Elsewhere, the non-oil industry is working to meet its full potential. Non-oil growth was at just 0.9% in the 2016/17 Iranian year, as the sector struggled with high levels of unemployment and inflation and low access to credit. Diversifying the Islamic Republic’s economy and making non-oil industry a more robust part of the export profile has long been one of the Iranian government’s main goals, but the loss of oil export revenue and the barriers to international investment placed upon the industry by sanctions have made this difficult in recent years. Now, however, there are promising signs that non-oil trade could be on the way up. Non-oil exports rose by 3.58% YoY in the 2016/17 Islamic year; natural gas and gas byproducts made up the majority of these exports, but the industrial sector also saw signs of new growth with increase in mineral exports, textiles, and metals. Moving forward, major road and housing infrastructure projects are expected to be a driver of growth, producing new development and employment via investment agreements with foreign governments.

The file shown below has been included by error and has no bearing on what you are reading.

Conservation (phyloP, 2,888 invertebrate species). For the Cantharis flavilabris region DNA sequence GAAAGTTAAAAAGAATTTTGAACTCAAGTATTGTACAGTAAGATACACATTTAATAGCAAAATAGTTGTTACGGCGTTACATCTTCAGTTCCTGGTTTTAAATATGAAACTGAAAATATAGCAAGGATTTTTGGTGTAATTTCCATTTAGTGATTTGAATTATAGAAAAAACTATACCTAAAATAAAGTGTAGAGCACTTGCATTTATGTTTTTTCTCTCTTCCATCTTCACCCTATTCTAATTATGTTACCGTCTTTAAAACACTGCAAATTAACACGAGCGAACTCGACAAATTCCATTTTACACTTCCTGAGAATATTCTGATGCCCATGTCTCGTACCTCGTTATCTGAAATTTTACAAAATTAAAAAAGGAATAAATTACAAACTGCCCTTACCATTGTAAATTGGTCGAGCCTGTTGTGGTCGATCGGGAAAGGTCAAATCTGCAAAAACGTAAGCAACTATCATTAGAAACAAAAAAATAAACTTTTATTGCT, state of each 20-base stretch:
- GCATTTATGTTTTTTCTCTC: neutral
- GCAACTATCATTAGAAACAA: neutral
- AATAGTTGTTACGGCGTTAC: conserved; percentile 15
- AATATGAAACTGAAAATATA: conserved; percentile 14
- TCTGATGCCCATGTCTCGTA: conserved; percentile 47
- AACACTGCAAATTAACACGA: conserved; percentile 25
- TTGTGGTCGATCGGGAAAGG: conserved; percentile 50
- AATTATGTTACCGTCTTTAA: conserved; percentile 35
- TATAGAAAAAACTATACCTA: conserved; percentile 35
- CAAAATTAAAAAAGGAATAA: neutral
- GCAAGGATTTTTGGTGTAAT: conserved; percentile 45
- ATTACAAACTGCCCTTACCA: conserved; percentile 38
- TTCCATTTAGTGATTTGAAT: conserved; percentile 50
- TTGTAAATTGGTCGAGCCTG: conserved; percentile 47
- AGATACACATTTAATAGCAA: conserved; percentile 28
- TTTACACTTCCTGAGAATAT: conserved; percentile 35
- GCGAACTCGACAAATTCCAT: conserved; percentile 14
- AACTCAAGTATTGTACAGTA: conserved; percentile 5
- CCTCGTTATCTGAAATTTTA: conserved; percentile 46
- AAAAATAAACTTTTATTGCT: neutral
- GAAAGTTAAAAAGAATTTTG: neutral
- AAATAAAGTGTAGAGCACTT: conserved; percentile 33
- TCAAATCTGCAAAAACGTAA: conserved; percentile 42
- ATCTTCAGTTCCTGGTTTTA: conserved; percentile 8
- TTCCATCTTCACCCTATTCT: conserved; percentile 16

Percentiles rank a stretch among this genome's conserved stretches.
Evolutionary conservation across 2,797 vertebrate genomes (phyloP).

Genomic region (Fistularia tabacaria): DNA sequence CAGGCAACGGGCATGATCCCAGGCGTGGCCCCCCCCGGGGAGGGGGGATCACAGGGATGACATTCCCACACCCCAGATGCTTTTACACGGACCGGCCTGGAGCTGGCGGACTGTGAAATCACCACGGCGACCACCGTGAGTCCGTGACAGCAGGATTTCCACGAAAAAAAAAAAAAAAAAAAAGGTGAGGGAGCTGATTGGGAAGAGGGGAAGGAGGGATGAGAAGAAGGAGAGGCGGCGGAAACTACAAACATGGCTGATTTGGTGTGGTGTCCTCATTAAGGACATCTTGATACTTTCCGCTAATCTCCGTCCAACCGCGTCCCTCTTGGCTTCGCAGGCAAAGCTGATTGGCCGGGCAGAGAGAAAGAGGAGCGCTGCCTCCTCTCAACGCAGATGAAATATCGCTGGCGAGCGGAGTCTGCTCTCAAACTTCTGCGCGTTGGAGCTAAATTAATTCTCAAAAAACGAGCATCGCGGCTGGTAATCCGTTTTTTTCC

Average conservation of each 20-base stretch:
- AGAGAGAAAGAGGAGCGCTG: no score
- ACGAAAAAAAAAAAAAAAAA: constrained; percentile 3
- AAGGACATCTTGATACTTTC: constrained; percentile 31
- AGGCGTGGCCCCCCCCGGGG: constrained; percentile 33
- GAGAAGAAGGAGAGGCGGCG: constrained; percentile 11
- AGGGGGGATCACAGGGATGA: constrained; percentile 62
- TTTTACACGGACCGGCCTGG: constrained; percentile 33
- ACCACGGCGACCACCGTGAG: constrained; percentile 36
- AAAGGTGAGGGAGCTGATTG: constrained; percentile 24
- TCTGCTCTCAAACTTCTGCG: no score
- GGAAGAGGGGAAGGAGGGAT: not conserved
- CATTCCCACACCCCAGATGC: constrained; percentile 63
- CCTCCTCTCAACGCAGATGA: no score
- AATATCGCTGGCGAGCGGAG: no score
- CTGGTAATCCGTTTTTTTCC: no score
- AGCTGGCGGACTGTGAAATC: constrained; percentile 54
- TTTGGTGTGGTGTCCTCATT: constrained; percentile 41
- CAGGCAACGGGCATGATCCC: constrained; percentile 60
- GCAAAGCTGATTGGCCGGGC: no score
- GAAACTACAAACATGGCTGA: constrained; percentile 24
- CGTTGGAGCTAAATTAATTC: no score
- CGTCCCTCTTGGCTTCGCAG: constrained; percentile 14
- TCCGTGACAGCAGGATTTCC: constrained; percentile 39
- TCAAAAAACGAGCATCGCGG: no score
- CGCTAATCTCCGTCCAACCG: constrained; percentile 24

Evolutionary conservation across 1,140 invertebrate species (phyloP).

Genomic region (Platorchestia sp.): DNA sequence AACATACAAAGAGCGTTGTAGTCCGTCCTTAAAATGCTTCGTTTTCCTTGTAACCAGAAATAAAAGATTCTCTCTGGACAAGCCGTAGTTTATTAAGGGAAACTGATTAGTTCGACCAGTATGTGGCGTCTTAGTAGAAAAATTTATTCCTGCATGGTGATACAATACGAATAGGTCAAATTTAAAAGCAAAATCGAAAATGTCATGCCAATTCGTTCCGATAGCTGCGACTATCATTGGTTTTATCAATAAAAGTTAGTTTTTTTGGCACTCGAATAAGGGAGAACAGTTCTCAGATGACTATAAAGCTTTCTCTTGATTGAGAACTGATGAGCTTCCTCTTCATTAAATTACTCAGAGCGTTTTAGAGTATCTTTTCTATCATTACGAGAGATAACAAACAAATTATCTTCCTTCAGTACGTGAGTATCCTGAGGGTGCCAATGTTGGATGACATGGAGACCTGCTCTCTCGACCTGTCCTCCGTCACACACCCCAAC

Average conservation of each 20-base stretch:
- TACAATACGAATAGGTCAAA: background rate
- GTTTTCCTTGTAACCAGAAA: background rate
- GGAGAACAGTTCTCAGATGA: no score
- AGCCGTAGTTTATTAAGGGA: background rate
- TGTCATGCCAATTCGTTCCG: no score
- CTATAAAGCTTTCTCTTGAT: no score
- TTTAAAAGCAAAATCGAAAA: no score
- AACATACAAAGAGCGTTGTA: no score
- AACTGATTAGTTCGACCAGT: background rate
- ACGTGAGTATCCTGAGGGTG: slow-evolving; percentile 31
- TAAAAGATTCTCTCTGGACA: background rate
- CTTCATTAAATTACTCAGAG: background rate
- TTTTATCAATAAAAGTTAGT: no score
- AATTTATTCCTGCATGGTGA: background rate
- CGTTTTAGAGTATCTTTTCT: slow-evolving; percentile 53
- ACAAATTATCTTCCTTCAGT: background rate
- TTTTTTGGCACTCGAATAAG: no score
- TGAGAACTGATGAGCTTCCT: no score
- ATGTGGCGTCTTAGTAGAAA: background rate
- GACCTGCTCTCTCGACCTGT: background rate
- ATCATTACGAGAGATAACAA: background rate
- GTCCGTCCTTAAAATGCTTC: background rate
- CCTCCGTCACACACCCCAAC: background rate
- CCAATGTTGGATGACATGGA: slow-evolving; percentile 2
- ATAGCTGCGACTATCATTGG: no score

There has been strong interest from western investors eager to invest in the Middle East’s second-largest economy, and Iran’s government has no shortage of opportunities for growth. Iran’s housing market, for example, has dealt with undersupply issues since the end of the most recent oil boom, and the government sees increasing the stock of affordable housing as one of the most fundamental issues facing the economy. Acquiring foreign investment to fund new construction projects would lower the cost of housing, create a major new source of employment, and improve the government’s fiscal position by allowing it to move away from the costly state-funded housing projects it has been using as a development model. Transport, too, looks to be one of the main pillars of Iran’s revitalization. The country’s Central Asian location and longstanding transport routes make it a key part of intercontinental rail transport routes, and major economic powers have wasted no time in signing deals to upgrade existing railways and construct new ones. China, for example, considers Iran one of the centerpieces of its plans to form new economic transport routes throughout Asia and the Middle East. In July 2017, China’s Export-Import Bank signed a USD1.5 billion deal to electrify a high-speed Iranian rail, adding to a list of more than USD9 billion in rail and industrial projects that it is currently funding. Similar deals are already in place with Russia and Turkey, a sign of how the region is betting on Iran’s recovery.